Only when I’m with Bennett. I swear these things only happen when Bennett and I are together. First, we stumbled on a John Philip Sousa concert in small town America. That’s when he decided things happen around me (see Adventures Happen). He also decided he wanted to stick close. To experience more, I guess.
Now it’s the State Fair. Our State Fair is the best state fair in our state.
We’re leaving. We’ve spent eight pleasant, but uneventful, hours poking around chicken roosts, pig pens, pie contests, western-style riding displays (where, mind you, he showed inordinate interest in the young women in their glittery western shirts, tight pants and cowboy boots), and the midway. We’re close to the exit. Only a five-minute stroll to the exit.
When it happens. He appears. He being a nine-foot-tall robot transformer. Strolling calmly down the middle of the street, heading in our direction. Followed by an entourage of fair goers.
He stops. Maybe ten feet from us. He starts singing. The crowd fans out in a circle around him, leaving him at the center of a bare, concrete-covered space.
He takes a step closer to Bennett and me. He head turns toward me. Then I think, “No. What an ego you have, Georgia. He’s not looking at you.”
A young couple break away from the on-lookers, into that empty space. They start to dance.
The transformer turns to face them. He stops singing. He stands, just stands, quietly.
The young man says, “Sorry”. The couple jumps out of the circle and back into the crowd.
The transformer moves a step. Two steps. Right toward me.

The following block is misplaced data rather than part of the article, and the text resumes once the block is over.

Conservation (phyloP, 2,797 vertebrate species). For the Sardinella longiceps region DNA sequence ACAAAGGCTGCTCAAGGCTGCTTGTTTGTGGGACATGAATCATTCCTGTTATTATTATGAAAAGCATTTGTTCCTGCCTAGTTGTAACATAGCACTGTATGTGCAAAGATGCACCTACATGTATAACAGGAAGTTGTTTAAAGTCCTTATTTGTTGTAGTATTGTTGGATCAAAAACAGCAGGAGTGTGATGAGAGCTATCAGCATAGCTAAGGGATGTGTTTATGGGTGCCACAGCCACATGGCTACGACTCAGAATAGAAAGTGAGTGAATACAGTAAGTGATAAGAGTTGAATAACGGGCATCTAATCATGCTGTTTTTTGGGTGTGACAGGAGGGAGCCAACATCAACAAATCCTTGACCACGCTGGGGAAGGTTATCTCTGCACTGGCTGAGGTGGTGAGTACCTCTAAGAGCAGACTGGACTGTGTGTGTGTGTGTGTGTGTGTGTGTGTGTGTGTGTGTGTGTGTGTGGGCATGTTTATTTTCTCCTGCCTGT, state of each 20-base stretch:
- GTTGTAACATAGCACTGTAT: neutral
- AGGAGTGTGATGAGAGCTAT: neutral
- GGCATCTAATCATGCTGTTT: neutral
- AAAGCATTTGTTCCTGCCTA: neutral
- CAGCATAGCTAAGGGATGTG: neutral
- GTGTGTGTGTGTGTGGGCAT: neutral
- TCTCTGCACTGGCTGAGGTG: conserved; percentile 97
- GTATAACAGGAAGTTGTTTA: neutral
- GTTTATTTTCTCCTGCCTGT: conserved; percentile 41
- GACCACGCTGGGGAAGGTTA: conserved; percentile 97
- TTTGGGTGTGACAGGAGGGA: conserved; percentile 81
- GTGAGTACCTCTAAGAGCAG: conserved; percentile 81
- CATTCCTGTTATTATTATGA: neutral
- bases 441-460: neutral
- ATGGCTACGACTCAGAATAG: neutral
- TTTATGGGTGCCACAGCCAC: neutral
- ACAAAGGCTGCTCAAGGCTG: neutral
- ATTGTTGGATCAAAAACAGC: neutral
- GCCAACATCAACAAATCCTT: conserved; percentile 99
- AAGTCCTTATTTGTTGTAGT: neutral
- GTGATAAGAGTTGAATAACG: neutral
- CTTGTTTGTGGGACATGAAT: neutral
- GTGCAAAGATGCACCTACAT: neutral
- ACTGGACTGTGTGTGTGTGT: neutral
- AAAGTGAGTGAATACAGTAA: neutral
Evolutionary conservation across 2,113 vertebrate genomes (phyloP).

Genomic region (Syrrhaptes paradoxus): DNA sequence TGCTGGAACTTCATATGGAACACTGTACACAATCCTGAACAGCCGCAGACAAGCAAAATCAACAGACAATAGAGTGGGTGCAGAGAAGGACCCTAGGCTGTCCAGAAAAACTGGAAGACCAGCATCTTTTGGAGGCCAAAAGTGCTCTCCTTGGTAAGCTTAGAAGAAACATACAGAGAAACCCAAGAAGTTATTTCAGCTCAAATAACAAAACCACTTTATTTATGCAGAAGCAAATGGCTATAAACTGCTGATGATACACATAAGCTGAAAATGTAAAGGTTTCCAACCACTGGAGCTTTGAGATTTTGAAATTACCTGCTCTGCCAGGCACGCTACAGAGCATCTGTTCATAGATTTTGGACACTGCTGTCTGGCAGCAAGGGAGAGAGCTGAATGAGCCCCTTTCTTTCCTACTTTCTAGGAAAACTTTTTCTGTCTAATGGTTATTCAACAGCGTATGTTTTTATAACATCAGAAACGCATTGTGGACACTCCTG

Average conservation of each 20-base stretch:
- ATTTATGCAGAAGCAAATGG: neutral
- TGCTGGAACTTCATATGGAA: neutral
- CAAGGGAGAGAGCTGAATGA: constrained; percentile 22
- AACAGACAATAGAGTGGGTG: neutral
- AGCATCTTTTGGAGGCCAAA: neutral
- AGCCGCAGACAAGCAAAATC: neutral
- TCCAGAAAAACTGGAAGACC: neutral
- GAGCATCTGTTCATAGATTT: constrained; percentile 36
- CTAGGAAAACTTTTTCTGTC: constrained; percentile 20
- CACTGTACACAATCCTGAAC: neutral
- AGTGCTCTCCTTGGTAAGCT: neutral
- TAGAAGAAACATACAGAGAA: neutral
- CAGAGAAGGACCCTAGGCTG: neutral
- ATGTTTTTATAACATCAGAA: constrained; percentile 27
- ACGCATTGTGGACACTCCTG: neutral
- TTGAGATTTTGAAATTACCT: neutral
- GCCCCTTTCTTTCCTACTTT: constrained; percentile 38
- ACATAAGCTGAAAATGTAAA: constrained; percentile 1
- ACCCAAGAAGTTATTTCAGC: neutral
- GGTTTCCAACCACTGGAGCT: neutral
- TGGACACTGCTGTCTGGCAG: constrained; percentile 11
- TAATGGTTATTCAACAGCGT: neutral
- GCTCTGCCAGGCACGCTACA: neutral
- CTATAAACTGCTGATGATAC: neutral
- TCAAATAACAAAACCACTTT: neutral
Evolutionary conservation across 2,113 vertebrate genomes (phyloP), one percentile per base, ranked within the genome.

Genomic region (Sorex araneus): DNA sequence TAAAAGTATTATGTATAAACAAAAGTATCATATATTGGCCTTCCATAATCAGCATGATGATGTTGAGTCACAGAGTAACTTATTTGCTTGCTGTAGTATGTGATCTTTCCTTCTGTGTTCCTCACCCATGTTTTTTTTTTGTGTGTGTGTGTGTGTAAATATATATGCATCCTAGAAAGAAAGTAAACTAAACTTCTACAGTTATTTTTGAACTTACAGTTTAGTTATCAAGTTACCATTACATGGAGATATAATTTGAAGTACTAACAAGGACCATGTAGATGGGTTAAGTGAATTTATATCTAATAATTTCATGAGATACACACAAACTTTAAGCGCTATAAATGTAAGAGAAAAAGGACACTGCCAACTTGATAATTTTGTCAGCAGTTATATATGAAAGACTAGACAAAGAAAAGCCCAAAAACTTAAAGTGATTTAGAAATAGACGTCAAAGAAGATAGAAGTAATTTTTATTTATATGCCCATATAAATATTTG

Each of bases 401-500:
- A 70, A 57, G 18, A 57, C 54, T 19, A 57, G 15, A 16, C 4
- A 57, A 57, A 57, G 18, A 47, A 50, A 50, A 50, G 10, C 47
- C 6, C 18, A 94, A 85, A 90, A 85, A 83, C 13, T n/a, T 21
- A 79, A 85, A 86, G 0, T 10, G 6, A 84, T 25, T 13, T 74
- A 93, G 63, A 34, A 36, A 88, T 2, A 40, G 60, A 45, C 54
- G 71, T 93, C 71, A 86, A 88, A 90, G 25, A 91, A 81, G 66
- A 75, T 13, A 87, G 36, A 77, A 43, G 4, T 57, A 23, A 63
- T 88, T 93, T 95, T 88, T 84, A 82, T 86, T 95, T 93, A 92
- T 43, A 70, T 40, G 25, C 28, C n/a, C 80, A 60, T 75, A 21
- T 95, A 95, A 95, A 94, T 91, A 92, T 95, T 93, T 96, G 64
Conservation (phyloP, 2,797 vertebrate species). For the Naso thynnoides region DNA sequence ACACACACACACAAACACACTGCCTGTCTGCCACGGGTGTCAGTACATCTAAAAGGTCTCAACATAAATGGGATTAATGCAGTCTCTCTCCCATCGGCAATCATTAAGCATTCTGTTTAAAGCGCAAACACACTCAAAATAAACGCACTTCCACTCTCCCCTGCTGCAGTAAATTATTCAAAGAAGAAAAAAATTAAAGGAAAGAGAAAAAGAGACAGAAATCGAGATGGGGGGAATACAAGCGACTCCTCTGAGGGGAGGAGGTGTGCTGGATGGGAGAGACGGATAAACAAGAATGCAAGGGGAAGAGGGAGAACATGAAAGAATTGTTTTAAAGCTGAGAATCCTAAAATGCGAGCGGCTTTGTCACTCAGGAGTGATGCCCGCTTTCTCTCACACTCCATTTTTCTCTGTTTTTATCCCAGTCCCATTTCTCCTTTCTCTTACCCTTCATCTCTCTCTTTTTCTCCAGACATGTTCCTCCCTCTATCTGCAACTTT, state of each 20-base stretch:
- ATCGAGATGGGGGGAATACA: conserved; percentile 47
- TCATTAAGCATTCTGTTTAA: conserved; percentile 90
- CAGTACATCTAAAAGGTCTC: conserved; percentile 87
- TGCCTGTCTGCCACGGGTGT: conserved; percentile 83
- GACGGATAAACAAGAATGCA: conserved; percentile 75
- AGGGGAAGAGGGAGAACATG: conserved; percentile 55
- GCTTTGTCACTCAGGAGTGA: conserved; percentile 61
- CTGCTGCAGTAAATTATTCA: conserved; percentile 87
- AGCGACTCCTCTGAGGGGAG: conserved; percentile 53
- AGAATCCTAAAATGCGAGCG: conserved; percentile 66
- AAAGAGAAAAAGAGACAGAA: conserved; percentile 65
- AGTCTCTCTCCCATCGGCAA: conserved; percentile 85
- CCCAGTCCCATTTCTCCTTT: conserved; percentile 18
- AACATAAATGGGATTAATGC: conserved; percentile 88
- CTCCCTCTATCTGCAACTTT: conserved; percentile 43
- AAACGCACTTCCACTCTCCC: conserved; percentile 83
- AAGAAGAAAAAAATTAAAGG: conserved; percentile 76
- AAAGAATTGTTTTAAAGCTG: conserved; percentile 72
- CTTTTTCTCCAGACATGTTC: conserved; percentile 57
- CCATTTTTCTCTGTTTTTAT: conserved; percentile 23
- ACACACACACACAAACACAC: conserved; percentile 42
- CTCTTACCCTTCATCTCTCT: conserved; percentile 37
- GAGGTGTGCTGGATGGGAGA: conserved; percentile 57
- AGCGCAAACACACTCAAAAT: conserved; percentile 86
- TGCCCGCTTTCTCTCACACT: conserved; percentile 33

He turns his head. Right toward me.
Make no mistake, folks, I am clearly in his sights.
He’s five feet from me now. I stand my ground. His eyes start flashing red. He starts to sing again. It’s a sultry, sensual Latin beat, something about, “Stay with me, sway with me….”
He moves a step closer. It’s just the two of us. “When you sway I go weak,” he sings. His hips start to swivel.
“How is this happening?” I ask myself. “Is there someone actually inside there? Must be.”
He moves closer. He’s now twelve inches from me.
Get out your ruler. Look at twelve inches. Figure a nine-foot-tall metal robot transformer with red flashing eyes, bending down toward you that close, swiveling his hips and singing, “When the music starts to play…..”
I stand my ground. This is a clear, massive invasion of my Nordic sense of personal space. But I stand my ground. I think, “Hey, this is a cha cha cha. I can do this.”
So I start to dance with my nine-foot-tall partner. One, two, cha cha cha. One, two, cha cha cha. I throw in the side step, the chase, my whole limited repertoire with this dance.
The music ends. His eyes stop flashing red. His hips stop gyrating. The robot goes into hibernation. He turns away from me, continues walking down the street, followed by his entourage.
Bennett takes my hand and says, “What did I say, Georgia. Things happen around you.”